From Wrightslaw: After nearly 400 comments, we must close this page to new comments – the blog program cannot accept more text. Since this topic continues to generate questions, I will make a new page with a similar title when I get time. Thanks to all! (09/19/2023)
My child has an IEP. She has chronic health problems documented by three medical specialists and she has a Health Plan. Chronic health problems and medical appointments forced her to miss many school days this year. She made up all her work and has no incomplete assignments. Her grades are A’s and B’s.
The school told her that if she doesn’t make up the time she missed, she will not get credit for these classes. Can they do that? She would gladly give up her sick days for school days.
The purpose of laws that require children to attend a certain number of school days is to deter truancy.
A law that is intended to deter truancy must include exemptions for children who have chronic illnesses or who are injured, not truant. Your child passed her classes with flying colors but the school is threatening to withhold credit for these classes because she was ill and unable to attend school.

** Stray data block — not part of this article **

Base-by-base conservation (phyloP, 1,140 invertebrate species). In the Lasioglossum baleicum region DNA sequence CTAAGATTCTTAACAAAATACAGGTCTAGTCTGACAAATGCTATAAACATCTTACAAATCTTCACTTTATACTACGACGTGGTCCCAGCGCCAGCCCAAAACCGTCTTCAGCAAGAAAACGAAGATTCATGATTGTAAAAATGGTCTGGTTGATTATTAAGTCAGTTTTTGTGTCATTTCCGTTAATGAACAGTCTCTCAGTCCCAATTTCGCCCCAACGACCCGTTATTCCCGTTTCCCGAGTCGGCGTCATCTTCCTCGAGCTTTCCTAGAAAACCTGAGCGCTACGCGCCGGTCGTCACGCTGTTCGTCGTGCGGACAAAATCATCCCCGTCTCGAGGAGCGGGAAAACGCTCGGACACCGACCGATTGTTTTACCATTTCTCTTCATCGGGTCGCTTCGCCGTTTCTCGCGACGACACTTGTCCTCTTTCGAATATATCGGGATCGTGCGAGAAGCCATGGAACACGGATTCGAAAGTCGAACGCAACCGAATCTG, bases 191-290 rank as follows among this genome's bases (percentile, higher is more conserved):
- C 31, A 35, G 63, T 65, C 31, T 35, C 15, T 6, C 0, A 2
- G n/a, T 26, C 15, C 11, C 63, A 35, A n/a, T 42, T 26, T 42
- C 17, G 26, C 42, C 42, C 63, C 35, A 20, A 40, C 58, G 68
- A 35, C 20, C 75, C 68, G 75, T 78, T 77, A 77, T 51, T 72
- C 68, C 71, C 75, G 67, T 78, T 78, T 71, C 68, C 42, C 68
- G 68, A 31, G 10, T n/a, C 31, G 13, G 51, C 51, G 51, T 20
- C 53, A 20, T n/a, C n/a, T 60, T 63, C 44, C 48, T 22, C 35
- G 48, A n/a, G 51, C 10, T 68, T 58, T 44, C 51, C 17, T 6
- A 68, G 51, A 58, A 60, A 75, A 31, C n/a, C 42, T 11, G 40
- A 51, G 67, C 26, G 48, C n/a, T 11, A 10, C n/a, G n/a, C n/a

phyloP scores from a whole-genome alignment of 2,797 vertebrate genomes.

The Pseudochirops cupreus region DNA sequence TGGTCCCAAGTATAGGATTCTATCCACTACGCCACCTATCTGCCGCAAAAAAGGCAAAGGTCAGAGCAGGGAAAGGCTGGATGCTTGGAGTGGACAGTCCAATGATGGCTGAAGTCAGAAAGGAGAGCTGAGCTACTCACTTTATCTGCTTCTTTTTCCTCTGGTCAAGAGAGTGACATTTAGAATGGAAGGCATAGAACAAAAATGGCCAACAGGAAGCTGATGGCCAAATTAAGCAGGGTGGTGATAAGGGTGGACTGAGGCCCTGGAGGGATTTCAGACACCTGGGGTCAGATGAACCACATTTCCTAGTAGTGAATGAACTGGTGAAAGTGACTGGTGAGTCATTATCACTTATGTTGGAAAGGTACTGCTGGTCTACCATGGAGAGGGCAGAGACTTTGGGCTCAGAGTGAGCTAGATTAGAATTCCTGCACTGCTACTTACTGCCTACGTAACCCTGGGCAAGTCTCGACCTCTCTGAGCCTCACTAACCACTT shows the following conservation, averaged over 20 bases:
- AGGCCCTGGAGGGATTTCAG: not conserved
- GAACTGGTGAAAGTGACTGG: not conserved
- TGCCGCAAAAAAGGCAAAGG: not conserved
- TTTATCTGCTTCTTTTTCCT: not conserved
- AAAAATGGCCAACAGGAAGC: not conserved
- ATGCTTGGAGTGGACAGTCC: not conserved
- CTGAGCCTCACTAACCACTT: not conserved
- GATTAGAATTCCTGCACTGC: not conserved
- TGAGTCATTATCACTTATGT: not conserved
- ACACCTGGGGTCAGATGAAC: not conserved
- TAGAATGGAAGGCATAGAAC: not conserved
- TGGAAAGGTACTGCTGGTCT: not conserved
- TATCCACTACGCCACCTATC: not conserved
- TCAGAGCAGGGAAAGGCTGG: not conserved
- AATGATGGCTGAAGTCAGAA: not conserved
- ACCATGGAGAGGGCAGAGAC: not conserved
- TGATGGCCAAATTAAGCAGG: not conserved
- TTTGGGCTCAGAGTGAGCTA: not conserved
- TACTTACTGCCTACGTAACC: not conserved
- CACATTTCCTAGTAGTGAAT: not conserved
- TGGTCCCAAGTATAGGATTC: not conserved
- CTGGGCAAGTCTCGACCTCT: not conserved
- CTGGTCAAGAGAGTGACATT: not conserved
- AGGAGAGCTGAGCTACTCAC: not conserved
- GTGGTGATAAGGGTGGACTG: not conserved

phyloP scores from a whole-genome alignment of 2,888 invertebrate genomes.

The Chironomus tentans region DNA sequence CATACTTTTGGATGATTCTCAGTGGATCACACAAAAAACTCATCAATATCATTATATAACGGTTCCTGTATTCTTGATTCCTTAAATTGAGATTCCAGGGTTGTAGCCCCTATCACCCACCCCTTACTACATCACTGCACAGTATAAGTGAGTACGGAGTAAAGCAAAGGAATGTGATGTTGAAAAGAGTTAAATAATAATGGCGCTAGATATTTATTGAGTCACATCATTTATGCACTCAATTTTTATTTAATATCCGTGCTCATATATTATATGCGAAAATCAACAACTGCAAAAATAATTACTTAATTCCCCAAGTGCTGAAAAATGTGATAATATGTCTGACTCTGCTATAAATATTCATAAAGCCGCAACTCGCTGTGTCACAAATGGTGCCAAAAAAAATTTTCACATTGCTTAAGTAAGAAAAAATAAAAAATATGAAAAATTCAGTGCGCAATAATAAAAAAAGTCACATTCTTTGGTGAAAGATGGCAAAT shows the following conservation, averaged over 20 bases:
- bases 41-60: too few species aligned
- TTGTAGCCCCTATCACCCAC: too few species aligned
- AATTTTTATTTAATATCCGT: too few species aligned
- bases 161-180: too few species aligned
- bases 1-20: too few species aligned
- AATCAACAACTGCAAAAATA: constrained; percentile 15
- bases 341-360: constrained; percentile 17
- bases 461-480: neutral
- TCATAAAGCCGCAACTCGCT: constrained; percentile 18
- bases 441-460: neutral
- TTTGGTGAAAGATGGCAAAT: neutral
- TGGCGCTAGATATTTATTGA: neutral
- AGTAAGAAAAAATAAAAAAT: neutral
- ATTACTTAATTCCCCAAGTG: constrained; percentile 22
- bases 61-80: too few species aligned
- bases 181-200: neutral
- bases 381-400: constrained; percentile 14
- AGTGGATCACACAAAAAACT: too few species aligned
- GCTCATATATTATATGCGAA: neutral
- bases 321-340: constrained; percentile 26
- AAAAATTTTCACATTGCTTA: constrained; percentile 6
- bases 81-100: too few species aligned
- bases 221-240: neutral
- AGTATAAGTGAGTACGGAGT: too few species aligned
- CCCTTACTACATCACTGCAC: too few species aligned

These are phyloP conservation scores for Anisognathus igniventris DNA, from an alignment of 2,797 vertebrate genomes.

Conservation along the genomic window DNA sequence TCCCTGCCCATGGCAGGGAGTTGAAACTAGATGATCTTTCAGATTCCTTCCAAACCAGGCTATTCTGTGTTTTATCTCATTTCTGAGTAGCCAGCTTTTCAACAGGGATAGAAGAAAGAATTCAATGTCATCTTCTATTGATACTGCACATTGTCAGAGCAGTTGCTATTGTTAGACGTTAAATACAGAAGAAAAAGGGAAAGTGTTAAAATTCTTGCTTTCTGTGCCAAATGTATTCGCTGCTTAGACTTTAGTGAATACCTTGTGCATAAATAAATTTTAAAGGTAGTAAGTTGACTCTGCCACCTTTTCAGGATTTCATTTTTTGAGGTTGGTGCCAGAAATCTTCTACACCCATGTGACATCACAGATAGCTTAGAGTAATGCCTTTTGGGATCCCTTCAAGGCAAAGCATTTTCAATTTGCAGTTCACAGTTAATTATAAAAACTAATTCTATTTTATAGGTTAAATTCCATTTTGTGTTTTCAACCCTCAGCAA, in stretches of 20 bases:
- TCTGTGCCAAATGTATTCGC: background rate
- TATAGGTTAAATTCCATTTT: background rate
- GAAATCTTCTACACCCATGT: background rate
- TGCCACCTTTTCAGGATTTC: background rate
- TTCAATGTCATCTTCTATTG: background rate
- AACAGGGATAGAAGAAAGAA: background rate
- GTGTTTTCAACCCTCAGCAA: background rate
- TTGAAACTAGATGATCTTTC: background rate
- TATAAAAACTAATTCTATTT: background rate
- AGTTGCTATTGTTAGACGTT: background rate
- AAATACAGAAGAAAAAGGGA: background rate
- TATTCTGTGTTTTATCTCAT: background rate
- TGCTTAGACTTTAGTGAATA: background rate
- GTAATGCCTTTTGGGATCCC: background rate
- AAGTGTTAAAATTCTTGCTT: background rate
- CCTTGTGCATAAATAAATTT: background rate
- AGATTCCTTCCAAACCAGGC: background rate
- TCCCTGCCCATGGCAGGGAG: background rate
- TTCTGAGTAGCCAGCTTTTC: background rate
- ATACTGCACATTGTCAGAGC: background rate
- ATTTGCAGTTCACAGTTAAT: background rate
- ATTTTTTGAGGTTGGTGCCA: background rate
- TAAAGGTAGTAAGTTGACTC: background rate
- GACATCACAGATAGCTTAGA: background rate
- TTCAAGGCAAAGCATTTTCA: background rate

Public schools are required by law to accommodate the health needs of students. The plan to accommodate health needs may be called a health plan or a 504 plan. Your child has a health plan but the school is not following it.
Call your State Department of Education. (You will find contact information for your state in the Directory of State Education Departments) Ask about your state’s attendance requirements and exemptions for children who have documented illnesses and health plans. Please let us know what you learn.
I spoke with the state department of education about the school’s punishment of my child for truancy when she has a chronic illness. Because the chronic health issues are noted in her IEP, and because her IEP states she will need special accommodations, her absences are excused. The representative thought our district is just not familiar with the laws that protect students with chronic illnesses.
Thanks for letting us know that you were able to resolve this problem. In our opinion, the school should give your daughter an award for courage and perseverance despite the obstacles she faced.
For readers who have sick children, the American Diabetes Association has prepared excellent model 504 plans and health plans. These model plans can be modified to cover other health or medical problems that affect a child’s school performance. Download the model plan and revise it so it describes your child’s medical condition and needs related to that condition. Consult with your child’s doctor to make sure the plan is complete and covers all your child’s health needs.
To learn more about helping children with chronic illnesses, read My Child Has Health Problems, the School Reports Him Truant by Suzanne Whitney. Sue writes about creative advocacy strategies in Doing Your Homework. Review the legal and advocacy information and resources from the American Diabetes Society. This information is useful in advocating for children with other health problems.